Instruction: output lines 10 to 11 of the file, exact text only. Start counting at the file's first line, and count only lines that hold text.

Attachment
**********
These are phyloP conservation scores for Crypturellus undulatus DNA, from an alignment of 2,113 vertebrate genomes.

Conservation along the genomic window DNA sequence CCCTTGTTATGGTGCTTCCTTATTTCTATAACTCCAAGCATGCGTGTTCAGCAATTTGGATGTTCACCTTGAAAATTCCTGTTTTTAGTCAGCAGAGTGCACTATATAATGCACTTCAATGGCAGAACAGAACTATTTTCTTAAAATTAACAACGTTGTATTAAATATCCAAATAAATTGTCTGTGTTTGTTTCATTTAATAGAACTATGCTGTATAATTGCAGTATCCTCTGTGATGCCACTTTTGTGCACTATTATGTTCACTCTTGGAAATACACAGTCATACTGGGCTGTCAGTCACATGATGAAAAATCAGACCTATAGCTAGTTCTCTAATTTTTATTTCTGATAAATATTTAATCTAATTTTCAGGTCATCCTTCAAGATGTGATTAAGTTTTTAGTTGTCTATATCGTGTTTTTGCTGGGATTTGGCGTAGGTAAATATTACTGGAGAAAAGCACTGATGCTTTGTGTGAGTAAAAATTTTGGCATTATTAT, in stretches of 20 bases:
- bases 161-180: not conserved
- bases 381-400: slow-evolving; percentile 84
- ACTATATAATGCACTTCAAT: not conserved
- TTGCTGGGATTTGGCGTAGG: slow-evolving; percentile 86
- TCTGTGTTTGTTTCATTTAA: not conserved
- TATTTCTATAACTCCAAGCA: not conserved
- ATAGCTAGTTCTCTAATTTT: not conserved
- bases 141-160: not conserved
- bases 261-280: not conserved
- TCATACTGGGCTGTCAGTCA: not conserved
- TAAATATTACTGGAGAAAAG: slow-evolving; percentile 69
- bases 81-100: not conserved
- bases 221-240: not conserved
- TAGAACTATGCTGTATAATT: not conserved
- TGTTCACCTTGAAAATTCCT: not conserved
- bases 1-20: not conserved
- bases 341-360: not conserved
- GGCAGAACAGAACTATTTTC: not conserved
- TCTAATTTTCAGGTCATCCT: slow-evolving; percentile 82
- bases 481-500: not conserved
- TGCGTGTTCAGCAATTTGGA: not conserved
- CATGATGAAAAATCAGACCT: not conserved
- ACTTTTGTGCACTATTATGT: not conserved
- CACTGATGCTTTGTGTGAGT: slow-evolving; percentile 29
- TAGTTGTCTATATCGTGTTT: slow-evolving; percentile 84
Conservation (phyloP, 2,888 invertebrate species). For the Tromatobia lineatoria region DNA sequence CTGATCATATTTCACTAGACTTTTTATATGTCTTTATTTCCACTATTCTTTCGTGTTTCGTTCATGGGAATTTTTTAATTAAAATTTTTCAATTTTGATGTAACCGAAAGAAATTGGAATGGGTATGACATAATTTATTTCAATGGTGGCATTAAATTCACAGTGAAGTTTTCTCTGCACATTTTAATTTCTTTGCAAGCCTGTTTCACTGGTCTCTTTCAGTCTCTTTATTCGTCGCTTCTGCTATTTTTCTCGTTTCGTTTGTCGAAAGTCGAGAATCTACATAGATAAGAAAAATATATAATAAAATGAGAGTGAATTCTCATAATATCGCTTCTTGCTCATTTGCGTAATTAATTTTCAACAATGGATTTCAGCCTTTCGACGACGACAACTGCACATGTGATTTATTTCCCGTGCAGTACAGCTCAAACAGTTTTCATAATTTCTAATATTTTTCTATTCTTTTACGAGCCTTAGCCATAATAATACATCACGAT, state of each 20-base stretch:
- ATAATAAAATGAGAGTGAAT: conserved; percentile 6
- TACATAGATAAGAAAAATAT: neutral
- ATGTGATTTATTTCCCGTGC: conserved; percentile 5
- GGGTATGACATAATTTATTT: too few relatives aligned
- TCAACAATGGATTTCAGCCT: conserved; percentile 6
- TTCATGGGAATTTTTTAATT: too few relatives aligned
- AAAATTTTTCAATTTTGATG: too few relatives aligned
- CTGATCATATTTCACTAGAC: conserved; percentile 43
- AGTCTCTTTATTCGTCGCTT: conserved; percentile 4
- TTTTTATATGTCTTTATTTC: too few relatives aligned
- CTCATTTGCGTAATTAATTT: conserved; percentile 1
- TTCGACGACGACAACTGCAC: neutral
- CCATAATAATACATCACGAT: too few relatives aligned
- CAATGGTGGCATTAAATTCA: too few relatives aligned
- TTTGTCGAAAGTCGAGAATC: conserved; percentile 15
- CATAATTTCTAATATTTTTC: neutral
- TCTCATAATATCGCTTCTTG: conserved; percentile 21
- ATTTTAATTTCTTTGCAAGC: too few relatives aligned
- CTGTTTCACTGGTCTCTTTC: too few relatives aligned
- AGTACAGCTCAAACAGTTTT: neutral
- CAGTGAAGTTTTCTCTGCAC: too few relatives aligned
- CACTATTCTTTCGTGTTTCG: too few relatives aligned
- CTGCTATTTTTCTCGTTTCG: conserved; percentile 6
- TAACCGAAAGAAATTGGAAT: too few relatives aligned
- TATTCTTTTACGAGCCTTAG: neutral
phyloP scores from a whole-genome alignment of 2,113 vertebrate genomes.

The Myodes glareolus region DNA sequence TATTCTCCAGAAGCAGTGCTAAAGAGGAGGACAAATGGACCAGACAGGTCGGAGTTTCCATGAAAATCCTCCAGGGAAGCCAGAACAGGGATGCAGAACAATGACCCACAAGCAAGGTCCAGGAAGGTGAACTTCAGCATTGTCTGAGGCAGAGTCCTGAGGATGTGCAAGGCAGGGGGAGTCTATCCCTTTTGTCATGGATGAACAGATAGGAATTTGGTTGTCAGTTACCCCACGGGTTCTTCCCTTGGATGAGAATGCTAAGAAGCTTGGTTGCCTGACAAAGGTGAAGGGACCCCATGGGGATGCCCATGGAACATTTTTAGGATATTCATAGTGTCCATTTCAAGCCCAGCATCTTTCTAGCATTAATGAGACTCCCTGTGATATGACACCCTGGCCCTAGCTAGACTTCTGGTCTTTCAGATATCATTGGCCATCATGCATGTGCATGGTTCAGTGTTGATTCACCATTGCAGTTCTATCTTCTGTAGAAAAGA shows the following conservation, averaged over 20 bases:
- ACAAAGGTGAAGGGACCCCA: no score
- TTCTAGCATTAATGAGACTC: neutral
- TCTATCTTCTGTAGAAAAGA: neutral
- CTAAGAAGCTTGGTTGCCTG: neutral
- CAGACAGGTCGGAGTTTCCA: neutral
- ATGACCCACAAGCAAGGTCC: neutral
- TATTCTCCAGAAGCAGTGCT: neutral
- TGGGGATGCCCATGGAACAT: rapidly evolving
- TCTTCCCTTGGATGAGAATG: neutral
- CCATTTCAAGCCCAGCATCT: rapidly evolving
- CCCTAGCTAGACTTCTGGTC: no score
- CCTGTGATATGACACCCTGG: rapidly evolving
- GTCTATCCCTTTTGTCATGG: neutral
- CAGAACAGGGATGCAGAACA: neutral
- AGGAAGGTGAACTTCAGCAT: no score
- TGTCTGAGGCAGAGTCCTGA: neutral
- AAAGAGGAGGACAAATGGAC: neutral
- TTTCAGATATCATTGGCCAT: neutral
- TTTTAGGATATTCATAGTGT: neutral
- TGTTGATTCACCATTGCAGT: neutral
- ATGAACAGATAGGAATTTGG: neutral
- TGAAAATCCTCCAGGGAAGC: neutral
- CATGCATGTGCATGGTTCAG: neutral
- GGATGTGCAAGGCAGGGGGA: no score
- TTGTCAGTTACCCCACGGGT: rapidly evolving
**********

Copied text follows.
- bases 141-160: not conserved
- bases 261-280: not conserved